A call for all asylum seekers who are released into the community on a bridging visa to be granted the right to work
The Brotherhood of St Laurence has joined over 50 organisations and 1200 individuals across Australia to campaign for asylum seekers to have the right to work. We believe the right to work is a fundamental human right that should be upheld.
The group has written to Prime Minister, Julia Gillard and Minister for Immigration, Brendan O’Connor calling for the right to work for asylum seekers.
"Employment provides people with a pathway out of poverty. People also get a greater sense of wellbeing as they’re engaged and contributing not only to our society, but to their own family’s economic well-being," said Hutch Hussein, a Brotherhood of St Laurence migration expert.
Ms Hussein, the Brotherhood’s Refugees, Immigration and Multiculturalism Senior Manager, added: "This is even more important for new arrivals in our society. Providing people with the right to work allows them to expand their networks, better understand their new country and ultimately integrate into our society."
As history has shown, having asylum seekers live on welfare without training or skill development for years hinders their potential to be able to gain employment when they do achieve permanent residency – and for boat arrivals 90.8 per cent do become permanent residents. It is estimated that in 2013, 10,000 asylum seekers will be released nationally into the community without work rights. There is no guarantee of the level of support provided to them. This will put strain on an already under resourced sector and will hurt the mental health and self-agency of thousands of asylum seekers.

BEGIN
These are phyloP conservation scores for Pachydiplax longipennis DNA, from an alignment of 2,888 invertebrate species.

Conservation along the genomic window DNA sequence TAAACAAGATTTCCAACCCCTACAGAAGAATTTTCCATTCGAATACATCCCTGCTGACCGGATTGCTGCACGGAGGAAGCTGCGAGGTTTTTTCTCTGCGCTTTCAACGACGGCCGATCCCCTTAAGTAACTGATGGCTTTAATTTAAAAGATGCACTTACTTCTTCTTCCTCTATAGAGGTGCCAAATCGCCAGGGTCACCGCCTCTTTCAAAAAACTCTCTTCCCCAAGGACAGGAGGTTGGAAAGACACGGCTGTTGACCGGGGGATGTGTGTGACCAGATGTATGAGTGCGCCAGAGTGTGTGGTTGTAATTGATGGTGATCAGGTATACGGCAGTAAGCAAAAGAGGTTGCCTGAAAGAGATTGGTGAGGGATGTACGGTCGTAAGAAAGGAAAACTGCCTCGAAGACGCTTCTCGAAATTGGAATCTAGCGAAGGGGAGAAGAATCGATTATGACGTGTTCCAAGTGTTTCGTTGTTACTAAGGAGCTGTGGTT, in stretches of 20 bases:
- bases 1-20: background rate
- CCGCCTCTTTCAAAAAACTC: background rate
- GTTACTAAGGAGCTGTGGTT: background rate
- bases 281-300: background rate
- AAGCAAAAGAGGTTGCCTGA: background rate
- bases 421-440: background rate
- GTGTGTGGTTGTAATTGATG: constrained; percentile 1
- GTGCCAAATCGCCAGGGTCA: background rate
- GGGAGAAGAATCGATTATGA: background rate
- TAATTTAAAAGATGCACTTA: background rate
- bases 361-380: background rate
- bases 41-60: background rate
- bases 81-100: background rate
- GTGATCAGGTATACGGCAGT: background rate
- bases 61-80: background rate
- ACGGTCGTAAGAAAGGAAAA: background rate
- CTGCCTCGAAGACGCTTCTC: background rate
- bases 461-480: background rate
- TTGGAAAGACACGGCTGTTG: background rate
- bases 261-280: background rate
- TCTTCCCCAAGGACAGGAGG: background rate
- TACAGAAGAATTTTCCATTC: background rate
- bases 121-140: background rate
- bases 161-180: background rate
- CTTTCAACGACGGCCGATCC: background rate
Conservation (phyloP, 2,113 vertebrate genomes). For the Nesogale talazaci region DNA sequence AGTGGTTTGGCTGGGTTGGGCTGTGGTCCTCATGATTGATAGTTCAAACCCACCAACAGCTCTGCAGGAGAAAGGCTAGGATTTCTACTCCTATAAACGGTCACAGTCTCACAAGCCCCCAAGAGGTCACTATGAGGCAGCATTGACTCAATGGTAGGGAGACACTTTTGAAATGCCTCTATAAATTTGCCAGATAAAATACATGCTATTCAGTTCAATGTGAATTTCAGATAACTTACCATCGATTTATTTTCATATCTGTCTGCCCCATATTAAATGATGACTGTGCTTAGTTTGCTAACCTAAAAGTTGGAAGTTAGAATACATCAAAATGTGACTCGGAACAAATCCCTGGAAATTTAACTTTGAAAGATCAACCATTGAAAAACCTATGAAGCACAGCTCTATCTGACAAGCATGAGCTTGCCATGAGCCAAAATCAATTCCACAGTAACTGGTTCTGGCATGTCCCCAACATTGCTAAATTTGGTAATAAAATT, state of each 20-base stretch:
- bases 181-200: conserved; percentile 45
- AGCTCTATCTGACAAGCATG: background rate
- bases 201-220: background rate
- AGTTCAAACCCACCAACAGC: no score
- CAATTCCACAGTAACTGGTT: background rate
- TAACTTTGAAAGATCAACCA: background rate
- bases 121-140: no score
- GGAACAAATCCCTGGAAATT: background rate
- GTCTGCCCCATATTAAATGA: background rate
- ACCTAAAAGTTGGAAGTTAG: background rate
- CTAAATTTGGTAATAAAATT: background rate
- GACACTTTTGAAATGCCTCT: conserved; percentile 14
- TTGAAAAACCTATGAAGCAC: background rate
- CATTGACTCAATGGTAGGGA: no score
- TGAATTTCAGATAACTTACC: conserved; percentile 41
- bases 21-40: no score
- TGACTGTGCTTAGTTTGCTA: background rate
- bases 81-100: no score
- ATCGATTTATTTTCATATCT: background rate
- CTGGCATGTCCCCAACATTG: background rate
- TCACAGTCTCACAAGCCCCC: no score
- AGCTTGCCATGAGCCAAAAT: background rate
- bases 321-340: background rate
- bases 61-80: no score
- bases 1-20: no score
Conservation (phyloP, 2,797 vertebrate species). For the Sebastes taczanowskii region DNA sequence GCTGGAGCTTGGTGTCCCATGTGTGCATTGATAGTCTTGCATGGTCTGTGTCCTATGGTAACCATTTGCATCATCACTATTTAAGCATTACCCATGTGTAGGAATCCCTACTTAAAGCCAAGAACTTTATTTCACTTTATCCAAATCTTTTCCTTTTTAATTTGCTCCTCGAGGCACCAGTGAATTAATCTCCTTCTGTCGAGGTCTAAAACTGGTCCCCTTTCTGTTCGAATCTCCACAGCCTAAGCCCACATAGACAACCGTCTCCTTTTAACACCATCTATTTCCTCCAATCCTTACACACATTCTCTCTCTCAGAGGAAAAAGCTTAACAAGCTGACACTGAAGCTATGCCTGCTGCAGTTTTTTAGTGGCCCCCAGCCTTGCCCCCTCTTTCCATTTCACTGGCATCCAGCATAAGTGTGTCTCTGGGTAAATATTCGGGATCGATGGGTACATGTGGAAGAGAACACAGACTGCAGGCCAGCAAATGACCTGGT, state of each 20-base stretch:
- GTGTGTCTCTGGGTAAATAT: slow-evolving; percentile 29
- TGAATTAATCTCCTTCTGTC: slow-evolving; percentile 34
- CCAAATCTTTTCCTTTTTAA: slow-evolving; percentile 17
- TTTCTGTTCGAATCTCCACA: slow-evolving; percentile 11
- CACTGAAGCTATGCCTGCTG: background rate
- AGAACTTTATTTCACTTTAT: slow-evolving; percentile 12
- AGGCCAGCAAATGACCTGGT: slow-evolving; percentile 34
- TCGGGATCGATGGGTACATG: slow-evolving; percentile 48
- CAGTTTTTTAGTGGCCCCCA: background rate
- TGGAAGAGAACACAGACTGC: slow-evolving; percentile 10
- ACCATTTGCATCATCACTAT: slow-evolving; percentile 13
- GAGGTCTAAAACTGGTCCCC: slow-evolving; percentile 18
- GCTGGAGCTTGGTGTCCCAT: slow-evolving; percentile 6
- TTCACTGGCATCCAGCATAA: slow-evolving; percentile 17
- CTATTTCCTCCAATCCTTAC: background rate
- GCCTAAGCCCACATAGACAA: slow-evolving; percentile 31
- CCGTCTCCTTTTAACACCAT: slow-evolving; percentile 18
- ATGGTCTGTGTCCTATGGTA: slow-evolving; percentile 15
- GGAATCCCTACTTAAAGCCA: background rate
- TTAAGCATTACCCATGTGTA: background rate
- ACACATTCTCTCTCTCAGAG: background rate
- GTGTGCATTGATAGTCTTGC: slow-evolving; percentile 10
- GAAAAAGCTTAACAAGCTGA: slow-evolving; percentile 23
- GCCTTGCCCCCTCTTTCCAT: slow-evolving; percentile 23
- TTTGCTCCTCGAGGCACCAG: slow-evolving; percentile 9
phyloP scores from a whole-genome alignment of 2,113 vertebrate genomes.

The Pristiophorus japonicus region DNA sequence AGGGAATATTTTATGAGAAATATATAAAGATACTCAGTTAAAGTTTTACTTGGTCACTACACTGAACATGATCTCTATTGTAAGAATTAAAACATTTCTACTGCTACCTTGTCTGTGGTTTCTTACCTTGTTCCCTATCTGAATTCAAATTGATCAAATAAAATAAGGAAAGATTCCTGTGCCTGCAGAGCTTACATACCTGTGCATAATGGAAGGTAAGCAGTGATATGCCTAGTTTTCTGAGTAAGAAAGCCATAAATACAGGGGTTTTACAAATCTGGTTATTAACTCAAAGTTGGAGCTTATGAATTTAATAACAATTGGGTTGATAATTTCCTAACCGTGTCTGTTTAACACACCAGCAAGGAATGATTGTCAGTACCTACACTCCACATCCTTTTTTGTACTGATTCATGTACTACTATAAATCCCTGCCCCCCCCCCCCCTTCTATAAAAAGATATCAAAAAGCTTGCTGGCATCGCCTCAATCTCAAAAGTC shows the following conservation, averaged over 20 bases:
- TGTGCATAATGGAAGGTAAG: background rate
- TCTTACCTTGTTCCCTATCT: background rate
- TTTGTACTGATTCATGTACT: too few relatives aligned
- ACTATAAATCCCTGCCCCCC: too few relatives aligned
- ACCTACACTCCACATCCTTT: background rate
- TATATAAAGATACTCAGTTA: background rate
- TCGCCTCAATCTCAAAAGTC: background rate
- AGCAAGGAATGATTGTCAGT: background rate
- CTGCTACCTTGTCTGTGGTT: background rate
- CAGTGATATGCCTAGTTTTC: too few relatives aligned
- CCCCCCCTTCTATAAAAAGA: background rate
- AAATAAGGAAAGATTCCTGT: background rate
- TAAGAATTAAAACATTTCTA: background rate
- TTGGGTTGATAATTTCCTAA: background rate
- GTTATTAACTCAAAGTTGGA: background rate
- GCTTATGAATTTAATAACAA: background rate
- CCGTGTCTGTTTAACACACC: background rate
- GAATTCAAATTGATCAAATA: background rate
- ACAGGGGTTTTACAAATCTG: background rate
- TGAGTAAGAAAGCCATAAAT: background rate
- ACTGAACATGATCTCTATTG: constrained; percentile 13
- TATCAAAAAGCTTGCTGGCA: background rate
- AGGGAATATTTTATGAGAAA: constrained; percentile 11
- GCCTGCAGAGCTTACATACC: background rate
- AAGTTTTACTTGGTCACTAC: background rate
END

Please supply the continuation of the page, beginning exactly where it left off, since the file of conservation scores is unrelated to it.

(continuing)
The Federal Government’s announcement in November last year prompted a group of concerned not-for-profit organisations, individuals, businesses and community groups to address the lack of right to work for asylum seekers. This includes those who have arrived after 13 August 2012 and are subject to the new policy and those who arrived prior to 13 August 2012 who have not been granted work rights.
As a group, the signatories to the united statement call for:
- An undertaking from the Minister for Immigration to make a policy change extending the right to work to all asylum seekers released into the community on bridging visas, regardless of mode or date of arrival or stage in the refugee determination process.
- The right to work is accompanied by the provision of basic employment support services to increase the asylum seekers chance of employment.